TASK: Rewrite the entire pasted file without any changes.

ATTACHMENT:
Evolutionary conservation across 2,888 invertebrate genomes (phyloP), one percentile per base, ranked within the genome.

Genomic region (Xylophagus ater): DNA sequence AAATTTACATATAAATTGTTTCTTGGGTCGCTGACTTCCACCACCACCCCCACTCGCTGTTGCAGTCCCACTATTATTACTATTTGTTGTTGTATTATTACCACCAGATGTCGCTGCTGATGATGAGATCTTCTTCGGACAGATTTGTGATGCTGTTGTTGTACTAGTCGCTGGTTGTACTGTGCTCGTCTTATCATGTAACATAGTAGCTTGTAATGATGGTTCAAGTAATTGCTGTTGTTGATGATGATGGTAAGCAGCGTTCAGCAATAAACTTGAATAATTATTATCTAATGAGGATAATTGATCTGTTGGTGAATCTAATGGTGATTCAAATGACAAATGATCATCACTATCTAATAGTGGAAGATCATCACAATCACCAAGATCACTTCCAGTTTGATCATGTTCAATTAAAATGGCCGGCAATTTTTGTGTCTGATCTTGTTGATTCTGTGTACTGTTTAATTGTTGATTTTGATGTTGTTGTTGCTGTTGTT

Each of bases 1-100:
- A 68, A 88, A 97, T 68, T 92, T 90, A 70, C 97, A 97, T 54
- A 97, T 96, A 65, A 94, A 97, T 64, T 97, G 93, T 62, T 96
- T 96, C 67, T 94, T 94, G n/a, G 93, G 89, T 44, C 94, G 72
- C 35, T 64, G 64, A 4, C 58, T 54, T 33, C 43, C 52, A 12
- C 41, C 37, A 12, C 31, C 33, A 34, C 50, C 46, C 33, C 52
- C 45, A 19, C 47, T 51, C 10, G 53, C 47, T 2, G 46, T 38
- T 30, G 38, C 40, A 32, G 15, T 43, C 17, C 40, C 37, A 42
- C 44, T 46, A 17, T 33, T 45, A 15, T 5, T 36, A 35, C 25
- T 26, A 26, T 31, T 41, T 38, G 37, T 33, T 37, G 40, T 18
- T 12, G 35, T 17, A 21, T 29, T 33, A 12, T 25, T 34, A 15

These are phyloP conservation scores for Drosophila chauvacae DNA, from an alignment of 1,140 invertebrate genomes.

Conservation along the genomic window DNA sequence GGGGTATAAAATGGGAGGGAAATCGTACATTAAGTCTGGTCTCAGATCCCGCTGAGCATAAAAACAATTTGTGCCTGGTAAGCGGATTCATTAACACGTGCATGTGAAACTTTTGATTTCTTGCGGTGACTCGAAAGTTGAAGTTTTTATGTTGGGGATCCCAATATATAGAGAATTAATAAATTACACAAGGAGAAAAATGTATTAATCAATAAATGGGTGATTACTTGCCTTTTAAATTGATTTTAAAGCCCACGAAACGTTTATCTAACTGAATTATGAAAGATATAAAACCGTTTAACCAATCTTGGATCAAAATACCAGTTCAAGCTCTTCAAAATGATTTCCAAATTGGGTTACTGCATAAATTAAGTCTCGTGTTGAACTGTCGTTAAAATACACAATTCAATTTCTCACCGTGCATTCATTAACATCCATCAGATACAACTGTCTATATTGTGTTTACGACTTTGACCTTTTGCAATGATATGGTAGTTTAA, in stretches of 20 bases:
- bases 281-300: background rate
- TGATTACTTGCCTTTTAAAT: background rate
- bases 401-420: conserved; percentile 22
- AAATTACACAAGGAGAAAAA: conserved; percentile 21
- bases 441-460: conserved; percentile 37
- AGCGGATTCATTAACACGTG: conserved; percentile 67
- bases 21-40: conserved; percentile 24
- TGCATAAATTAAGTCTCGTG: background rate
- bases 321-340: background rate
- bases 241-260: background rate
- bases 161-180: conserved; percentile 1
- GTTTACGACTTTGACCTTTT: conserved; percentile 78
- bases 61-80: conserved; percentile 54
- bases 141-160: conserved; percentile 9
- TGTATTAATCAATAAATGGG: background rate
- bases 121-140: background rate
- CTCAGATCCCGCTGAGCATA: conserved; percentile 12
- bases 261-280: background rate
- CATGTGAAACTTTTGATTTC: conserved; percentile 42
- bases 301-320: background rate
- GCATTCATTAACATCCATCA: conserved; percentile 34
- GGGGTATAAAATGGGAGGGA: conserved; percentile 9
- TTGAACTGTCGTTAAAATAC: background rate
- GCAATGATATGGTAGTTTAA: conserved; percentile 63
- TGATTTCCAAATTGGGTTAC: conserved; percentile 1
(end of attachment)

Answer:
Evolutionary conservation across 2,888 invertebrate genomes (phyloP), one percentile per base, ranked within the genome.

Genomic region (Xylophagus ater): DNA sequence AAATTTACATATAAATTGTTTCTTGGGTCGCTGACTTCCACCACCACCCCCACTCGCTGTTGCAGTCCCACTATTATTACTATTTGTTGTTGTATTATTACCACCAGATGTCGCTGCTGATGATGAGATCTTCTTCGGACAGATTTGTGATGCTGTTGTTGTACTAGTCGCTGGTTGTACTGTGCTCGTCTTATCATGTAACATAGTAGCTTGTAATGATGGTTCAAGTAATTGCTGTTGTTGATGATGATGGTAAGCAGCGTTCAGCAATAAACTTGAATAATTATTATCTAATGAGGATAATTGATCTGTTGGTGAATCTAATGGTGATTCAAATGACAAATGATCATCACTATCTAATAGTGGAAGATCATCACAATCACCAAGATCACTTCCAGTTTGATCATGTTCAATTAAAATGGCCGGCAATTTTTGTGTCTGATCTTGTTGATTCTGTGTACTGTTTAATTGTTGATTTTGATGTTGTTGTTGCTGTTGTT

Each of bases 1-100:
- A 68, A 88, A 97, T 68, T 92, T 90, A 70, C 97, A 97, T 54
- A 97, T 96, A 65, A 94, A 97, T 64, T 97, G 93, T 62, T 96
- T 96, C 67, T 94, T 94, G n/a, G 93, G 89, T 44, C 94, G 72
- C 35, T 64, G 64, A 4, C 58, T 54, T 33, C 43, C 52, A 12
- C 41, C 37, A 12, C 31, C 33, A 34, C 50, C 46, C 33, C 52
- C 45, A 19, C 47, T 51, C 10, G 53, C 47, T 2, G 46, T 38
- T 30, G 38, C 40, A 32, G 15, T 43, C 17, C 40, C 37, A 42
- C 44, T 46, A 17, T 33, T 45, A 15, T 5, T 36, A 35, C 25
- T 26, A 26, T 31, T 41, T 38, G 37, T 33, T 37, G 40, T 18
- T 12, G 35, T 17, A 21, T 29, T 33, A 12, T 25, T 34, A 15

These are phyloP conservation scores for Drosophila chauvacae DNA, from an alignment of 1,140 invertebrate genomes.

Conservation along the genomic window DNA sequence GGGGTATAAAATGGGAGGGAAATCGTACATTAAGTCTGGTCTCAGATCCCGCTGAGCATAAAAACAATTTGTGCCTGGTAAGCGGATTCATTAACACGTGCATGTGAAACTTTTGATTTCTTGCGGTGACTCGAAAGTTGAAGTTTTTATGTTGGGGATCCCAATATATAGAGAATTAATAAATTACACAAGGAGAAAAATGTATTAATCAATAAATGGGTGATTACTTGCCTTTTAAATTGATTTTAAAGCCCACGAAACGTTTATCTAACTGAATTATGAAAGATATAAAACCGTTTAACCAATCTTGGATCAAAATACCAGTTCAAGCTCTTCAAAATGATTTCCAAATTGGGTTACTGCATAAATTAAGTCTCGTGTTGAACTGTCGTTAAAATACACAATTCAATTTCTCACCGTGCATTCATTAACATCCATCAGATACAACTGTCTATATTGTGTTTACGACTTTGACCTTTTGCAATGATATGGTAGTTTAA, in stretches of 20 bases:
- bases 281-300: background rate
- TGATTACTTGCCTTTTAAAT: background rate
- bases 401-420: conserved; percentile 22
- AAATTACACAAGGAGAAAAA: conserved; percentile 21
- bases 441-460: conserved; percentile 37
- AGCGGATTCATTAACACGTG: conserved; percentile 67
- bases 21-40: conserved; percentile 24
- TGCATAAATTAAGTCTCGTG: background rate
- bases 321-340: background rate
- bases 241-260: background rate
- bases 161-180: conserved; percentile 1
- GTTTACGACTTTGACCTTTT: conserved; percentile 78
- bases 61-80: conserved; percentile 54
- bases 141-160: conserved; percentile 9
- TGTATTAATCAATAAATGGG: background rate
- bases 121-140: background rate
- CTCAGATCCCGCTGAGCATA: conserved; percentile 12
- bases 261-280: background rate
- CATGTGAAACTTTTGATTTC: conserved; percentile 42
- bases 301-320: background rate
- GCATTCATTAACATCCATCA: conserved; percentile 34
- GGGGTATAAAATGGGAGGGA: conserved; percentile 9
- TTGAACTGTCGTTAAAATAC: background rate
- GCAATGATATGGTAGTTTAA: conserved; percentile 63
- TGATTTCCAAATTGGGTTAC: conserved; percentile 1